Section 1.3 Part B, Numbers 9, 10, 11, 12

Section 1.4 Part A, Numbers 7, 8, 9, 10

Section 1.5 Number 4 a), b), c), f), g), h)

]]>MATH 156.W02 Introduction to Mathematical Proof Workshop, 2 hrs, 1 cr, Winter 2018

Meets: Monday, Tuesday, Wednesday, Thursday, 9:00am-11:05am, Room 604HW

Instructor: Corey Switzer

Office Hours: Thursdays from 11:30-12:30 in Room 924 HE, other times by appointment

Email: cswitzer[“at” sign]gradcenter[dot]cuny[dot]edu (Please include Math 156 in the subject line)

Textbook: **Book of Proof,** Second Edition, by Richard Hammack © 2013, Richard Hammack (publisher). ISBN 978-0-9894721-0-4, (313 pages). Download the ebook for free from the author’s website here, and/or purchase the print edition on Amazon or Barnes & Noble for around $15.

Notes: Other notes will be passed out in class and available at the course website here.

Course Learning Outcomes:

- Construct direct and indirect proofs and proofs by induction and determine the appropriateness of each type in a particular setting. Analyze and critique proofs with respect to logic and correctness, and prove conjectures
- Learn to construct proofs that are not only mathematically correct but also clearly written,
, readable, notationally consistent, and grammatically correct,__convincing__ - Apply the logical structure of various proof techniques, proof types, and counterexamples and work symbolically with connectives and quantifiers,
- Perform set operations on finite and infinite collections of sets and be familiar with properties of set operations and different cardinalities for infinite sets,
- Work with relations and functions, including surjections, injections, inverses, and bijections, equivalence relations, and equivalence classes,
- Learn to work with
*ε*–*δ*definitions and proofs involving limits at a point for polynomials, rational functions, as well as transcendental functions that do not have a limit at a point,

Course Content to be Covered

Syllabus: As a rough guide, we will cover most Chapters from the following:

- Chapter 1: Sets
- Chapter 2: Logic
- Chapter 4: Direct Proof
- Chapter 5: Contrapositive Proof
- Chapter 6: Proof by Contradiction
- Chapter 7: Proving Non-Conditional Statements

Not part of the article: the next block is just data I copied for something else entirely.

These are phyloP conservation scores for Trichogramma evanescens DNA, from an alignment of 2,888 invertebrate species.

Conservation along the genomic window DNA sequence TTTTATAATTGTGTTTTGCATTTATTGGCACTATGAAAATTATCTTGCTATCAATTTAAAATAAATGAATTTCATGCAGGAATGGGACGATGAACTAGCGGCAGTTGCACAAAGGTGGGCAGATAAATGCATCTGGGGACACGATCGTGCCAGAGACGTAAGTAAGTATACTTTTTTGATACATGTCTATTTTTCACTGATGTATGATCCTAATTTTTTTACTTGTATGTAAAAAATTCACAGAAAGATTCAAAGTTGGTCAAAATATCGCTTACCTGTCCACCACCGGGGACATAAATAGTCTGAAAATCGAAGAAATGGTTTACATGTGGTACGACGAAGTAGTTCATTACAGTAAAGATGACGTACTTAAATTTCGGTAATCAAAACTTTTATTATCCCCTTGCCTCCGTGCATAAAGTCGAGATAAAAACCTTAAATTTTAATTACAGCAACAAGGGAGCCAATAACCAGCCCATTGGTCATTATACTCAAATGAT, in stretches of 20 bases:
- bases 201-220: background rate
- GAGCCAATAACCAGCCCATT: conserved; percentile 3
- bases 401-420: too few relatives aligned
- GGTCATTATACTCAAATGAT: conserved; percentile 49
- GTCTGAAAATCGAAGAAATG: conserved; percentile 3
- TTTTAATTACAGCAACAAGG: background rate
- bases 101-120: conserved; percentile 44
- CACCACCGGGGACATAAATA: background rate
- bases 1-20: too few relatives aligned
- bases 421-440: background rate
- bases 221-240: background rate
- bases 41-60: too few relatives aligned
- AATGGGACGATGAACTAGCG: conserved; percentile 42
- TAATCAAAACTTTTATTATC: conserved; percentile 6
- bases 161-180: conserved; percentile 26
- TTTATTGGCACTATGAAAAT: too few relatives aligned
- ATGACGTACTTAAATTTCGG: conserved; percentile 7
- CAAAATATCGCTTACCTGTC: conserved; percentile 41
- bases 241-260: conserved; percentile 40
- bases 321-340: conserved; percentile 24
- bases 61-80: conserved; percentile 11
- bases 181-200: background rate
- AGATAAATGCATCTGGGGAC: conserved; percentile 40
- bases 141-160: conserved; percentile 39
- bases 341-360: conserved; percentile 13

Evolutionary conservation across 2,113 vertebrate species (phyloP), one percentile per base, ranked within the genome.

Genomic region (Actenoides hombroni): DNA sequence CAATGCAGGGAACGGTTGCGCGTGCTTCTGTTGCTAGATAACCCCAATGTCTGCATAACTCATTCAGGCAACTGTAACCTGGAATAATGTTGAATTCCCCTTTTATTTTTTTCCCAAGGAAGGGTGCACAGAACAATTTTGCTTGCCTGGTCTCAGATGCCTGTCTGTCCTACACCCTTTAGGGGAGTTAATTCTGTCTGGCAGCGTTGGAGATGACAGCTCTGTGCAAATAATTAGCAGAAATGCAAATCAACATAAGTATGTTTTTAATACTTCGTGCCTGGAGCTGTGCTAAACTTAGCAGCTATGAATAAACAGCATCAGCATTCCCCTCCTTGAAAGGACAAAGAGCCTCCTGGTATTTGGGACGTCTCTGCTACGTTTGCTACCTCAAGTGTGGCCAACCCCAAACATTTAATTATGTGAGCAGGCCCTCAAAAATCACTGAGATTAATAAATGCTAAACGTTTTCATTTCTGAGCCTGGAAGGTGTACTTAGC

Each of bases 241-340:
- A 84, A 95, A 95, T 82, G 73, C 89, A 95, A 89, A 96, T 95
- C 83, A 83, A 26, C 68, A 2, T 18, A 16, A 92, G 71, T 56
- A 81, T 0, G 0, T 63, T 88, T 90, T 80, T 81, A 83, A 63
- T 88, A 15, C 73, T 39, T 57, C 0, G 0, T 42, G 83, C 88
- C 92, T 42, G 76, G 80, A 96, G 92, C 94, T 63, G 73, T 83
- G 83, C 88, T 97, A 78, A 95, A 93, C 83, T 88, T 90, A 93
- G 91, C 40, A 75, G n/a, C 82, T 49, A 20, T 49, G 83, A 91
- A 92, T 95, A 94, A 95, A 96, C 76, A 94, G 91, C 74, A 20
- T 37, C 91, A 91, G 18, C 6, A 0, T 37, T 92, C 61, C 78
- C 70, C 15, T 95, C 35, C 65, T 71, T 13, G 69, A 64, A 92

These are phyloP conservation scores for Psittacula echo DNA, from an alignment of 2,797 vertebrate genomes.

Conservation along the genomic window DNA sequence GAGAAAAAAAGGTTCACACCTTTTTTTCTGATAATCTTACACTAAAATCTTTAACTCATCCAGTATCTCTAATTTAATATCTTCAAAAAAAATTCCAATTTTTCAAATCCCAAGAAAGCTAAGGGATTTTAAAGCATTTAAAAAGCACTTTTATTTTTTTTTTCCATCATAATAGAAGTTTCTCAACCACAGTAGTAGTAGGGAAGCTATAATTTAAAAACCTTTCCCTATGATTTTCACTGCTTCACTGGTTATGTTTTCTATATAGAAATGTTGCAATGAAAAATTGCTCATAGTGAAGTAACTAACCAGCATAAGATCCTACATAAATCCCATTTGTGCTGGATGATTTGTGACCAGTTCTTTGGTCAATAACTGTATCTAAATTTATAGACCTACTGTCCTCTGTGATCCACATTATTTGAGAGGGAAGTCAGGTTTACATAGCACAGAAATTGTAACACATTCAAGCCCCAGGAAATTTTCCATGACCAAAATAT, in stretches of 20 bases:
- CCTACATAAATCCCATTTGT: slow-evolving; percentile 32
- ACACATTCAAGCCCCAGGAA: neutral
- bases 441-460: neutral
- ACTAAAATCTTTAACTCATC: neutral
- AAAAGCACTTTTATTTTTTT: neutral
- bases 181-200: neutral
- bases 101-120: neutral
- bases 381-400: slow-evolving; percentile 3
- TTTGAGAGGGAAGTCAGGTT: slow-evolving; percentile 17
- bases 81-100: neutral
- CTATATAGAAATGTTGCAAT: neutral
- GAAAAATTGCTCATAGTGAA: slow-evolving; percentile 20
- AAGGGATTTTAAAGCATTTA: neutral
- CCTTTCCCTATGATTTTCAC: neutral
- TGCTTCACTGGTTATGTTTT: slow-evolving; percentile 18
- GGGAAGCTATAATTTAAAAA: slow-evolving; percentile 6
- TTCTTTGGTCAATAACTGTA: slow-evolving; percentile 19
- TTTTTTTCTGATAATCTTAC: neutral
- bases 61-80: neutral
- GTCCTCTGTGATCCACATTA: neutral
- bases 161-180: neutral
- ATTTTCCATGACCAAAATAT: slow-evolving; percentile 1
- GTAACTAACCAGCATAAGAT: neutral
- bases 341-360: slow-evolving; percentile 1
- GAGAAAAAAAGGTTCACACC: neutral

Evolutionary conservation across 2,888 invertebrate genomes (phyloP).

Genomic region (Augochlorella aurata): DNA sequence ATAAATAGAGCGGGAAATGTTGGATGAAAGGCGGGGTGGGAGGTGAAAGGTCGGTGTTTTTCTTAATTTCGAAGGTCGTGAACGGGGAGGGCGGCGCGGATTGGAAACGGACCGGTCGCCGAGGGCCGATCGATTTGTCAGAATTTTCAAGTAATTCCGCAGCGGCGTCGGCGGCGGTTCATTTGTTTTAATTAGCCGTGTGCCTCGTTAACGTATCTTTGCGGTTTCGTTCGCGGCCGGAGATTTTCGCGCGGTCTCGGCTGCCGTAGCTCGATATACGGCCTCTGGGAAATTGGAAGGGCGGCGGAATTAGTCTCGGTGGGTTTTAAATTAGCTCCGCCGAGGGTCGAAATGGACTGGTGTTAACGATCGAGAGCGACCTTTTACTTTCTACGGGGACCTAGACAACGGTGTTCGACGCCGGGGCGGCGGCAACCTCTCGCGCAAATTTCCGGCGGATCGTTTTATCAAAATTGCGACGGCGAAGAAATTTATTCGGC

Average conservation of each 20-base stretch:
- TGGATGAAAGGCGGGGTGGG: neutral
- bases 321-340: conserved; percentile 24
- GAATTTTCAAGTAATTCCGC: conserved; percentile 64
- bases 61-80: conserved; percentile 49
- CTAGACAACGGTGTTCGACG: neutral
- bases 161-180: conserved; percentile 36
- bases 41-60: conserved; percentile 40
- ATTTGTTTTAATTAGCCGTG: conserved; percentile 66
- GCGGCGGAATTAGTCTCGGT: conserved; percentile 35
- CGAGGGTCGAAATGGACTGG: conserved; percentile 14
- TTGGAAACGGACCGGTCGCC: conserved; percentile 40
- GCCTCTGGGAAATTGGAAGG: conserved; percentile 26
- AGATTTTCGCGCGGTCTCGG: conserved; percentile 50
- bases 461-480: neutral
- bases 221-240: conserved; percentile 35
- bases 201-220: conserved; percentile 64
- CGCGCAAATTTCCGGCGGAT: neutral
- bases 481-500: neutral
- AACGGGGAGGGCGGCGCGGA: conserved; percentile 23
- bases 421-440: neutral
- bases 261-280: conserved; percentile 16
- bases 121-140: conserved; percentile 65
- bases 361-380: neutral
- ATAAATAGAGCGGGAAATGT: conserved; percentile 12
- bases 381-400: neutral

- Chapter 8: Proofs Involving Sets
- Chapter 9: Disproof
- Chapter 10: Mathematical Induction
- Chapter 11: Relations
- Chapter 12: Functions
- Chapter 13: Cardinality of Sets
- Epsilon-Delta Proofs

General: A typical class will begin with some problems for the previous class to test comprehension. Students will be expected to work with one another on these problems and, on occasion, present solutions. Then, I will introduce topics and examples of proof techniques from the text. It is important to understand what goes on in class each day. This means being present and being prepared for every class, first by reading the textbook and second by making a serious effort to do the homework.

It is encouraged that you work together both on reviewing the material and doing the homework. However, this is not an excuse for copying some one else’s work. Every student is expected to turn in their own, original work.

Last Day to Withdraw with a Grade of W: 1/16/17

Grading/Test Dates:

Class participation (including attendance), 25%; Homework (Due roughly twice a week), 25%; Midterm (Take Home, Due 1/15), 25%; Final Exam (In Class, January 23rd), 25%

Academic Integrity:

*Hunter College regards acts of academic dishonesty (e.g., plagiarism, cheating on examinations, obtaining unfair advantage, and falsification of records and official documents) as serious offenses against the values of intellectual honesty. The College is committed to enforcing the CUNY Policy on Academic Integrity and will pursue cases of academic dishonesty according to the Hunter College Academic Integrity Procedures.*

Disabilities: **If you have a disability that you believe requires special accommodations**: In compliance with the American Disability Act of 1990 (ADA) and with Section 504 of the Rehabilitation Act of 1973, Hunter College is committed to ensuring educational parity and accommodations for all students with documented disabilities and/or medical conditions. It is recommended that all students with documented disabilities (Emotional, Medical, Physical and/or Learning) consult the Office of AccessABILITY located in Room E1124 to secure necessary academic accommodations. For further information and assistance please call (212-772-4857)/TTY(212-650-3230).